We all love our fur-children, and we want to spoil them. Sometimes, spoiling them goes beyond buying toys off of the shelves at your local pet stores. Pet owners often like to feed their pets table scraps, or sometimes even a whole meal from their favorite fast-food restaurant.
What may seem harmless to us could potentially be harmful towards your dog or cat. The digestive tract of a dog/cat is very delicate, and it’s always mindful to keep Fido on a nutritional diet and keeping him or her close to their ideal weight, just to make sure that obesity isn’t a factor.
Feeding your baby anything that is high in fat can result in a condition called pancreatitis, which is inflammation of the pancreas. The pancreas is a part of the endocrine and digestive system, which is integral for the digestion of foods, producing the enzymes that digest food, and producing insulin. When pancreatitis occurs, the flow of enzymes that goes straight into the digestive tract can become disrupted, forcing those enzymes out of the pancreas and into the abdominal area, resulting in the digestive enzymes breaking down fat and proteins in other organs, as well as the pancreas. During this process, the body begins to digest itself. Due to the proximity to the pancreas, the kidney and liver can also be affected when this condition unfolds, and the abdomen will become inflamed and possibly infected as well. If bleeding occurs in the pancreas, shock and even death can follow.
Some other risk factors include obesity, hypothyroidism or any other endocrine diseases, severe blunt trauma, and there may even be, in some cases, a genetic predisposition.
Mild cases of pancreatitis usually have a good prognosis, while it’s the more severe cases have a more guarded prognosis due to the potential for systematic complications. The best defense an owner can take against this condition from developing is to be on the look-out for the warning signs, such as repeated vomiting, pain or distention in the abdominal area, loss of appetite, dehydration, weakness/lethargy and having a fever. If any of these symptoms develop, take your pet to your local veterinarian.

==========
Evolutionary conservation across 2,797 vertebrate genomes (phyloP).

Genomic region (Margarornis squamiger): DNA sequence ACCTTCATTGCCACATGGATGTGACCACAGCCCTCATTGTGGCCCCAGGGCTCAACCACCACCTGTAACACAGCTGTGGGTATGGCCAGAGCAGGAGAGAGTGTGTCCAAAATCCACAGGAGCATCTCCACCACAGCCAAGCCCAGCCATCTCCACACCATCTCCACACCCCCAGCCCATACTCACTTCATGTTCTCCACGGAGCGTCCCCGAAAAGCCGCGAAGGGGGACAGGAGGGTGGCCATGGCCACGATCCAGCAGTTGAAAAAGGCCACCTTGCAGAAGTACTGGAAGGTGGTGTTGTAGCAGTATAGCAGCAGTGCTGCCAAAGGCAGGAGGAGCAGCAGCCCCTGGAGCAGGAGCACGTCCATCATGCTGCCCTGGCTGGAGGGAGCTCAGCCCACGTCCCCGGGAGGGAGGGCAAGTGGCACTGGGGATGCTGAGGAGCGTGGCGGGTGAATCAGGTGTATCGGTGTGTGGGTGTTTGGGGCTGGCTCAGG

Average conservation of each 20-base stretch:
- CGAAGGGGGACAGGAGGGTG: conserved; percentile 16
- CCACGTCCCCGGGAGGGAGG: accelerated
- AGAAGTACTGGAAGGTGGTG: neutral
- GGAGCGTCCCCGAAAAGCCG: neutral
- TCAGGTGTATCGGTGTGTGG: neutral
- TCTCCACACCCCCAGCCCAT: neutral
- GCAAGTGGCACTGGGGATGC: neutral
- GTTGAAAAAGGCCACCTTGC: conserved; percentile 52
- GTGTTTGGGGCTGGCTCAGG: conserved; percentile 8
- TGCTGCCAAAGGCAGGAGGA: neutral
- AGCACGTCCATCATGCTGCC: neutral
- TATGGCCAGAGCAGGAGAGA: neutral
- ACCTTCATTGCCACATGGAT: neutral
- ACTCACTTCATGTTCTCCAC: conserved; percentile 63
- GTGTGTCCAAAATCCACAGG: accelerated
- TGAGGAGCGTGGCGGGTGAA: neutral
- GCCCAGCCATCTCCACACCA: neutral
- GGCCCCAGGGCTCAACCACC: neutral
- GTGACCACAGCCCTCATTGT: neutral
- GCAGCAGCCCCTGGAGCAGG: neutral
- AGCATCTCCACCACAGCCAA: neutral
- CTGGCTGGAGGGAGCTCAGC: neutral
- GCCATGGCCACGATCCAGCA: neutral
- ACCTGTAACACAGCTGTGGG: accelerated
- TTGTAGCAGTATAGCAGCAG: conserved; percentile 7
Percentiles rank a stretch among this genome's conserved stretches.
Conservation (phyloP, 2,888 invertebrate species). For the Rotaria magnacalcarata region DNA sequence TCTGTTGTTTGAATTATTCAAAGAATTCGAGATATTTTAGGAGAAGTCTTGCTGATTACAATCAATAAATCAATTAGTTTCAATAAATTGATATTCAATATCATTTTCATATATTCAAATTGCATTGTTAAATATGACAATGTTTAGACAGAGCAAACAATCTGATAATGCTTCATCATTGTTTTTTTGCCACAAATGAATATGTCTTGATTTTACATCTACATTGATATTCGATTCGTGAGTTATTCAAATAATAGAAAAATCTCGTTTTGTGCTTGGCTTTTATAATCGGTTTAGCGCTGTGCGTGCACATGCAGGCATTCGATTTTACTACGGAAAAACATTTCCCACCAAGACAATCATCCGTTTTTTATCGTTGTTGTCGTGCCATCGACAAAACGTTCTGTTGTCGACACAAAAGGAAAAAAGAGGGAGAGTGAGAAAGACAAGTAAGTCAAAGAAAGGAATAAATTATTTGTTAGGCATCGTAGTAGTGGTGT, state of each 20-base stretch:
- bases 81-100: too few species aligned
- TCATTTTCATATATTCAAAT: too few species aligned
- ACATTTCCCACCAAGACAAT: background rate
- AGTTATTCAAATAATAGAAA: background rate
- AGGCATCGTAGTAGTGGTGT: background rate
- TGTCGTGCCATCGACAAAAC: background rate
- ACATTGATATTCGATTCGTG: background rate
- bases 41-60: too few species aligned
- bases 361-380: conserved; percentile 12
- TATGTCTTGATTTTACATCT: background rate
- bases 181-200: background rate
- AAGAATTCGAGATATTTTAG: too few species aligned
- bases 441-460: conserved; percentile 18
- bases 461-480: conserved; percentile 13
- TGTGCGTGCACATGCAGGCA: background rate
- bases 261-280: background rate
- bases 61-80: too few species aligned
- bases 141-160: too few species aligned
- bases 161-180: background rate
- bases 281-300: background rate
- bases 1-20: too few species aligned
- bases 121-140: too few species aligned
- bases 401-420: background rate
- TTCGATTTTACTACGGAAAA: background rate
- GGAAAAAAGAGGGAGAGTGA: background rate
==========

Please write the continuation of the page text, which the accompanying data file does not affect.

The good news is that pancreatitis can be treated! A thorough physical exam and diagnostic testing can be done to confirm whether your pet has pancreatitis or not. Treatment usually consists of hospitalizing your pet for nursing care, a strict bland or low-fat diet, IV fluids to combat dehydration, and medications to help with any pain, vomiting, and/or diarrhea that may occur.
Prevention is always the key! Owner vigilance is required, especially around holidays and other festive occasions. Be watchful of anyone trying to slip your dog some buttery cookies, or a fatty piece of ham! This is definitely one way to prevent your fur child from developing pancreatitis. It is always important to maintain a well-balanced diet containing everything that your furry companion needs. Feeding a diet that is high in fat should be limited long term, as well as diets that are high in protein. The same goes for treats.
Keeping your pet as close to his or her ideal weight as possible and avoidance of drugs that could possibly increase inflammation can help reduce your pet’s risk of pancreatitis. Making sure your pet isn’t overweight, and if he or she is, a reduction in said weight, and proper ongoing weight management can also be helpful.
Just keep your beloved pet on a nutritional diet, exercise as much as possible (it’s good for both the pet and the owner), and be mindful of what you feed to your furry family member.
By: Tiffany Bowmer